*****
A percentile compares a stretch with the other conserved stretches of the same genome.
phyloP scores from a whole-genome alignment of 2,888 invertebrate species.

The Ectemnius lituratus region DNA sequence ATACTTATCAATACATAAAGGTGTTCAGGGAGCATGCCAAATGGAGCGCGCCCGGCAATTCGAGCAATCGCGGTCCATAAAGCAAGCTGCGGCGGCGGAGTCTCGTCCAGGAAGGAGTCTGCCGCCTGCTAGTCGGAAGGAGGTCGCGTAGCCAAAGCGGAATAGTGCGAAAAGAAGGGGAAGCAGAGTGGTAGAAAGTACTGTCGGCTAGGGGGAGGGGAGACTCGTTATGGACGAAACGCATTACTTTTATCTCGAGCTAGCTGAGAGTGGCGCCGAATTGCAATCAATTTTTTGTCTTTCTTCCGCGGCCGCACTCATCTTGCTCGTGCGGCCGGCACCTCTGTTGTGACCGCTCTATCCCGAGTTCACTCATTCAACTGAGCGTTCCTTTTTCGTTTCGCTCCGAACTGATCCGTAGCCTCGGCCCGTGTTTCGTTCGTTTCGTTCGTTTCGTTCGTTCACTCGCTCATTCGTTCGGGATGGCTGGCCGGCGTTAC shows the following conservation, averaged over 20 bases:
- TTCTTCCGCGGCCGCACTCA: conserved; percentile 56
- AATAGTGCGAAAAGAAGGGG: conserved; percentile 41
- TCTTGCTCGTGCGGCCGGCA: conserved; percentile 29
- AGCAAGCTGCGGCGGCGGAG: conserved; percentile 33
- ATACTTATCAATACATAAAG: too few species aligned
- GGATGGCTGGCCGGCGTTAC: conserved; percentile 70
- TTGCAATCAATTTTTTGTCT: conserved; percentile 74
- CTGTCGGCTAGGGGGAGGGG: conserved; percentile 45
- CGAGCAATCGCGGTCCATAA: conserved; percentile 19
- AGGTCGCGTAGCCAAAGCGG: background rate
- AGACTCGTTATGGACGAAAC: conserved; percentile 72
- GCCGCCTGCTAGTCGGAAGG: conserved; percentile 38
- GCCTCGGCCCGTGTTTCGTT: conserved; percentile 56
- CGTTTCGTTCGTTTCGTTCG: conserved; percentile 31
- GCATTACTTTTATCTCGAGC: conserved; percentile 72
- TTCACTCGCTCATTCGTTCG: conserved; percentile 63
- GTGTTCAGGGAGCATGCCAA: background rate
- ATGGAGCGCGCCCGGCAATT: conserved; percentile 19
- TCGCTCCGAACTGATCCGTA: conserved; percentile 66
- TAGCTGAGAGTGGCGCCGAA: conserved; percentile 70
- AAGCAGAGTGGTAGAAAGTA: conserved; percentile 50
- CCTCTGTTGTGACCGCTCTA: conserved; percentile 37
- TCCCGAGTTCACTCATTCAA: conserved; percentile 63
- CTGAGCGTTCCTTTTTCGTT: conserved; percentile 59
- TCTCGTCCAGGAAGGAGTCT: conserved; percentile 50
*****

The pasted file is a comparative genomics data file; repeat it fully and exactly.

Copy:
A percentile compares a stretch with the other conserved stretches of the same genome.
phyloP scores from a whole-genome alignment of 2,888 invertebrate species.

The Ectemnius lituratus region DNA sequence ATACTTATCAATACATAAAGGTGTTCAGGGAGCATGCCAAATGGAGCGCGCCCGGCAATTCGAGCAATCGCGGTCCATAAAGCAAGCTGCGGCGGCGGAGTCTCGTCCAGGAAGGAGTCTGCCGCCTGCTAGTCGGAAGGAGGTCGCGTAGCCAAAGCGGAATAGTGCGAAAAGAAGGGGAAGCAGAGTGGTAGAAAGTACTGTCGGCTAGGGGGAGGGGAGACTCGTTATGGACGAAACGCATTACTTTTATCTCGAGCTAGCTGAGAGTGGCGCCGAATTGCAATCAATTTTTTGTCTTTCTTCCGCGGCCGCACTCATCTTGCTCGTGCGGCCGGCACCTCTGTTGTGACCGCTCTATCCCGAGTTCACTCATTCAACTGAGCGTTCCTTTTTCGTTTCGCTCCGAACTGATCCGTAGCCTCGGCCCGTGTTTCGTTCGTTTCGTTCGTTTCGTTCGTTCACTCGCTCATTCGTTCGGGATGGCTGGCCGGCGTTAC shows the following conservation, averaged over 20 bases:
- TTCTTCCGCGGCCGCACTCA: conserved; percentile 56
- AATAGTGCGAAAAGAAGGGG: conserved; percentile 41
- TCTTGCTCGTGCGGCCGGCA: conserved; percentile 29
- AGCAAGCTGCGGCGGCGGAG: conserved; percentile 33
- ATACTTATCAATACATAAAG: too few species aligned
- GGATGGCTGGCCGGCGTTAC: conserved; percentile 70
- TTGCAATCAATTTTTTGTCT: conserved; percentile 74
- CTGTCGGCTAGGGGGAGGGG: conserved; percentile 45
- CGAGCAATCGCGGTCCATAA: conserved; percentile 19
- AGGTCGCGTAGCCAAAGCGG: background rate
- AGACTCGTTATGGACGAAAC: conserved; percentile 72
- GCCGCCTGCTAGTCGGAAGG: conserved; percentile 38
- GCCTCGGCCCGTGTTTCGTT: conserved; percentile 56
- CGTTTCGTTCGTTTCGTTCG: conserved; percentile 31
- GCATTACTTTTATCTCGAGC: conserved; percentile 72
- TTCACTCGCTCATTCGTTCG: conserved; percentile 63
- GTGTTCAGGGAGCATGCCAA: background rate
- ATGGAGCGCGCCCGGCAATT: conserved; percentile 19
- TCGCTCCGAACTGATCCGTA: conserved; percentile 66
- TAGCTGAGAGTGGCGCCGAA: conserved; percentile 70
- AAGCAGAGTGGTAGAAAGTA: conserved; percentile 50
- CCTCTGTTGTGACCGCTCTA: conserved; percentile 37
- TCCCGAGTTCACTCATTCAA: conserved; percentile 63
- CTGAGCGTTCCTTTTTCGTT: conserved; percentile 59
- TCTCGTCCAGGAAGGAGTCT: conserved; percentile 50